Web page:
Is your ministry getting ready for Christmas?

Is it really time to be thinking about Christmas, it is only September?  Before you panic, this post is about working on your environment now so that you are welcoming community by Christmas.  We know that many people come back to church for Christmas so you need to start working on creating a welcoming environment so that you can keep them into the new year.

It is a well known that attendance numbers drop off during the winter months, especially at Sunday night services.  People think it is too cold or too dark to got out, it might be raining or they want to somewhere warmer than a cold church building.  So it is likely that your ministry has dropped a few people over the winter months but now is the time to start welcoming them back.  Just as the trees and plants spring to new life around this time, perhaps the ground work you do during September and October will prepare you for a growth period over December, January and February.

Here are a few common sayings in ministry and how you might need to address these at the moment:

  • People always come back to Church at Christmas: each parish has a group of Christmas and Easter Christians that you will see coming back to church this Christmas.  Whilst you might not like it but if you don’t ask then they won’t come; if you are not welcoming then they won’t stay.  Recently I heard that the biggest growth group in Australia is the unchurched who don’t love or hate the church; they just have never been asked.  We often listen to the vocal minority who are vocal about their opposition to the Church but the majority of Australians don’t hate the church; some of them will return this Christmas.
  • Vision leaks:  has your ministry grown tired and lost the energy that it had in the beginning of the year?  Whilst you might know where you are heading you need to tell the people in your ministry as the vision leaks.  Some leaders say that when you get sick of reminding people of where you are heading then people are just starting to get it.  For more on this topic check out the article, Where are you heading?
  • Good habits drop easily but take months to re-establish: perhaps you were a welcoming church at the start of the year but with no new people coming over the winter your team lost the habits associated with a welcoming church.  So in the coming months you need to re-establish these habits so that it comes naturally when the Christmas season rolls around.  For more on this check out this article, Creating a Welcoming Church.
  • Narrow the Focus: whilst you might want to stir up energy by adding new programs to excite people you probably need to narrow the focus rather than widen it.  Sometimes people get confused with where they should put their focus, as the leader you need to target one or two things for people to focus on.  Don’t bring in 50 strategies for creating a welcoming church, perhaps just work on a good greeting before the service/event and unexpected hospitality after the service or event.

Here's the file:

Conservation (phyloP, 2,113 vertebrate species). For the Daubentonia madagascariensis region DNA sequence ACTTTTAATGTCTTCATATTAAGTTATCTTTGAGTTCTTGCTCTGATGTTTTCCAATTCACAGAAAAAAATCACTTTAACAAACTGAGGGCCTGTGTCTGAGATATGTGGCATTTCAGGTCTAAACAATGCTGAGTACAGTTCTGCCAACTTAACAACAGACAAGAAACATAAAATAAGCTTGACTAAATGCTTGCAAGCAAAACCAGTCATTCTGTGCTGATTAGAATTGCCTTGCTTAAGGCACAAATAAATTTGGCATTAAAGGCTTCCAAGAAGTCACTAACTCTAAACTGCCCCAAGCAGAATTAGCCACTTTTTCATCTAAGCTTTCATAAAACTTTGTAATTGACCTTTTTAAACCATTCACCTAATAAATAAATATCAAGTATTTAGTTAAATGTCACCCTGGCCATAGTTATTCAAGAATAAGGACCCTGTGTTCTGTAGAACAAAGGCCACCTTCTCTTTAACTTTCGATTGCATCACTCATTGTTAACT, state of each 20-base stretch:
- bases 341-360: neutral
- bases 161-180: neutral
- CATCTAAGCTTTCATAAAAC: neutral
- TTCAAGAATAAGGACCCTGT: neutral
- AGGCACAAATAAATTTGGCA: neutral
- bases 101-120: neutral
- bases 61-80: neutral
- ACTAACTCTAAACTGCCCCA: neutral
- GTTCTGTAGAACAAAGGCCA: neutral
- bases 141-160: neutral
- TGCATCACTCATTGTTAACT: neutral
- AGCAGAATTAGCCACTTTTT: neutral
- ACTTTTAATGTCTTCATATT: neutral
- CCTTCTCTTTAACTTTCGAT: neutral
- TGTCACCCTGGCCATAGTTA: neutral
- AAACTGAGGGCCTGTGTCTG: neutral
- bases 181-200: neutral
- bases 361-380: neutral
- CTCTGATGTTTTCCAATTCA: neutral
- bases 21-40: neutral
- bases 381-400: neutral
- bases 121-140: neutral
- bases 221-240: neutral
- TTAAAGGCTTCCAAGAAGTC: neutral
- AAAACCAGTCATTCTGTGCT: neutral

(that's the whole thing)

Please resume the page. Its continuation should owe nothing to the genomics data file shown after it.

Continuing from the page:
• Good branding just makes bad products fail faster: if you spend a lot of time and effort on marketing your service and events without improving them then they will only fail faster.  Some leaders wait until people turn up to start improving things, which only shows new people how bad things really are.  Improve your Sunday services and midweek events first then invite people to experience the revamp.
  • A good spring clean makes for a good summer: perhaps this is more a gardening image than a ministry one but I think it applies well here.  Some teams plan to leave all their cleaning up for the “downtime” in January but that is when you need to be taking a break and a holiday.  January is not just about your members taking a holiday, you need one as well.  Perhaps a good spring clean in September and October will bring much needed focus and energy ready for the Christmas season when people feel like coming back to church.

So whilst you might think it is too early to think about Christmas, just remember that you need to give November over to thinking about the New Year, which I will post on shortly.  If you need to start your planning for next year in October and November then it is better to start preparations for Christmas now.  Remember we are not just talking about the Christmas Service but the welcoming atmosphere that you hope comes naturally around that time.  A little bit of extra work now will reap better results for your ministry come Christmas.

Please leave a comment about how you are getting ready for the Christmas rush.

Print Marketing … on a budget

It is that time of the year when our letter box is full of church marketing.  A number of churches in my area have dropped off invitations to the Christmas events.  Some churches have invitations to carols, nativity plays and of course their Christmas services.  Some of the invitations are glossy professionally printed cards whilst others make some amateur home printing mistakes.  In this post I want to share with you some tips I have learnt about doing print marketing on a budget; meaning you are printing hundred of postcards in your office.

One thing I learnt about professional printing is that they can do anything you want … for a price.  Perhaps you don’t have the money to send the flyer to a printer so you are going to print your flyers “in house”.  Maybe you have a photocopier, maybe a colour printer or maybe you have a black and white printer.  What ever your situation you are limited by the printer you have and the time to cut up hundreds of items.  But there are some tricks to get around your printer to disguise that they were printed in your office.  I suggest two types of print marketing, posters and postcards.